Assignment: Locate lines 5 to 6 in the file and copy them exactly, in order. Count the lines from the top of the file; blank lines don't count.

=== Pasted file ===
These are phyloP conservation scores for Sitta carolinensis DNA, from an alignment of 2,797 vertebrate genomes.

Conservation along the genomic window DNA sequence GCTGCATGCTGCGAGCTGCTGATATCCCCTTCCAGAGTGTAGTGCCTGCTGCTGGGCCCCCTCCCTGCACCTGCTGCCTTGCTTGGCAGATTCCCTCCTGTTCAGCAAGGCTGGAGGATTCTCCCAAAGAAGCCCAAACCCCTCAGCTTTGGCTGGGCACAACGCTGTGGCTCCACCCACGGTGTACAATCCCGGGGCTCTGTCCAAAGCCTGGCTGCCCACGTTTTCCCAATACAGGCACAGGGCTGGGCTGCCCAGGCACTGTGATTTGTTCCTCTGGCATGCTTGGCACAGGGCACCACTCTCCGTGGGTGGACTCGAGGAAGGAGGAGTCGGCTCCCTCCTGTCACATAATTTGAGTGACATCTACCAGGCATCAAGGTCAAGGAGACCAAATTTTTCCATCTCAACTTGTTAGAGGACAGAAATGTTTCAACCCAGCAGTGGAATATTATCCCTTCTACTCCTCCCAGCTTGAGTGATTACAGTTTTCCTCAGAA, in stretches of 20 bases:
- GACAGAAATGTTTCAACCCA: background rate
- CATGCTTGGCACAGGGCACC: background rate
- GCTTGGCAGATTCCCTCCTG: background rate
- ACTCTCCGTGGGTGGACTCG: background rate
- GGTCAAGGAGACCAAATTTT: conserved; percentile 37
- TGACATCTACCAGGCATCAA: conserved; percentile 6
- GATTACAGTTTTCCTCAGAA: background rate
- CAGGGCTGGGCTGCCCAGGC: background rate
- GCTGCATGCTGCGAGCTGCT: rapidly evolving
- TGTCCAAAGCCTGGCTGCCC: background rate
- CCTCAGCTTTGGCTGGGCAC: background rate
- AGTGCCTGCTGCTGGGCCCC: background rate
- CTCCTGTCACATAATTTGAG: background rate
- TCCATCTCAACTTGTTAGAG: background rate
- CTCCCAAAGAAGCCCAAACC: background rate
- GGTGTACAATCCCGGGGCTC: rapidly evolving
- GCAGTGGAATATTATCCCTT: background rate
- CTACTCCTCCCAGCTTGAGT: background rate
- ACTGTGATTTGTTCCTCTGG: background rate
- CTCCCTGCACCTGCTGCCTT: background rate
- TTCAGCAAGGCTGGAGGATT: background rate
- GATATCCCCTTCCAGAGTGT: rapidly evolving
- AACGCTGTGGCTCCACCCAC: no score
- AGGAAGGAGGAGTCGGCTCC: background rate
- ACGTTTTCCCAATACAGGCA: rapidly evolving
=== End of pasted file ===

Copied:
- GCTTGGCAGATTCCCTCCTG: background rate
- ACTCTCCGTGGGTGGACTCG: background rate